Asian Carp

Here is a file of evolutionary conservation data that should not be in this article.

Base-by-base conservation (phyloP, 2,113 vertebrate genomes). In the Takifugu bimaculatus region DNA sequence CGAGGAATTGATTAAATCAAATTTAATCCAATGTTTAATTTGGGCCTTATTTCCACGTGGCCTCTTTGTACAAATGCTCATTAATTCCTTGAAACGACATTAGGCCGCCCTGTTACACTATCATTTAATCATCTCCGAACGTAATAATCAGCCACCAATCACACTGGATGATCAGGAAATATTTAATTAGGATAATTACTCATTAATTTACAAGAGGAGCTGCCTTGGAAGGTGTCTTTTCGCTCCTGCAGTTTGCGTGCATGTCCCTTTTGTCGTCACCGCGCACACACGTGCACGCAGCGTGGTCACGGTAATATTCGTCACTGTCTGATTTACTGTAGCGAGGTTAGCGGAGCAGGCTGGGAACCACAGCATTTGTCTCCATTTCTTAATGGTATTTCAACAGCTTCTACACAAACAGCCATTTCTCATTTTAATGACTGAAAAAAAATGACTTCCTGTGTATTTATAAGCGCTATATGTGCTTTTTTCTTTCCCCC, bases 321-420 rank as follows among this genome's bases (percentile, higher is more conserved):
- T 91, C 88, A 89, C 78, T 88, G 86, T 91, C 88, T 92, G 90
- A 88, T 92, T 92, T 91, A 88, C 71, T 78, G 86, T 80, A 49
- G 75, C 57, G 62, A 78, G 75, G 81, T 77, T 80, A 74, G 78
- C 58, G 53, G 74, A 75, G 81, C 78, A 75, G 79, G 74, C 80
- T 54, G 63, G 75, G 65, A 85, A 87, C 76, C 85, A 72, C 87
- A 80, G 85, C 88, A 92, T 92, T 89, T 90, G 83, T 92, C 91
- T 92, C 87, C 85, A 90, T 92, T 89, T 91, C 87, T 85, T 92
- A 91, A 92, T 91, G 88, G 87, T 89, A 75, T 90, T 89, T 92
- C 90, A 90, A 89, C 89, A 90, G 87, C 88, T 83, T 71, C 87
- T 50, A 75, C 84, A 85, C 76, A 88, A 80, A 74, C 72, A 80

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Asian carp were introduced into the United States by fish farmers who wanted to control aquatic vegetation in their fish farms in the lower Mississippi River Basin. Unfortunately, during flood events they escaped their fish ponds and have been steadily moving up the Mississippi River toward the Great Lakes. Along the way they have devastated native fish populations. The four species of Asian carp comprise almost 95% of the biomass at some sampling sites in the Mississippi River. If the carp get into the Great Lakes, most likely at Lake Michigan through the Chicago Area Waterway System, they will be a serious threat to recreational and commercial fisheries in the Great Lakes, which are valued at billions of dollars annually. In January 2014, the US Army Corps of Engineers submitted to Congress the Great Lakes and Mississippi River Interbasin Study Report (GLMRIS). GLMRIS outlines a number of options to protect the Great Lakes from Asian carp and other invasives species moving into the Great Lakes from the Mississippi River, and to protect the Mississippi River from invasives species getting into the Mississippi River system from the Great Lakes. Congress is actively considering the GLMRIS report.

 

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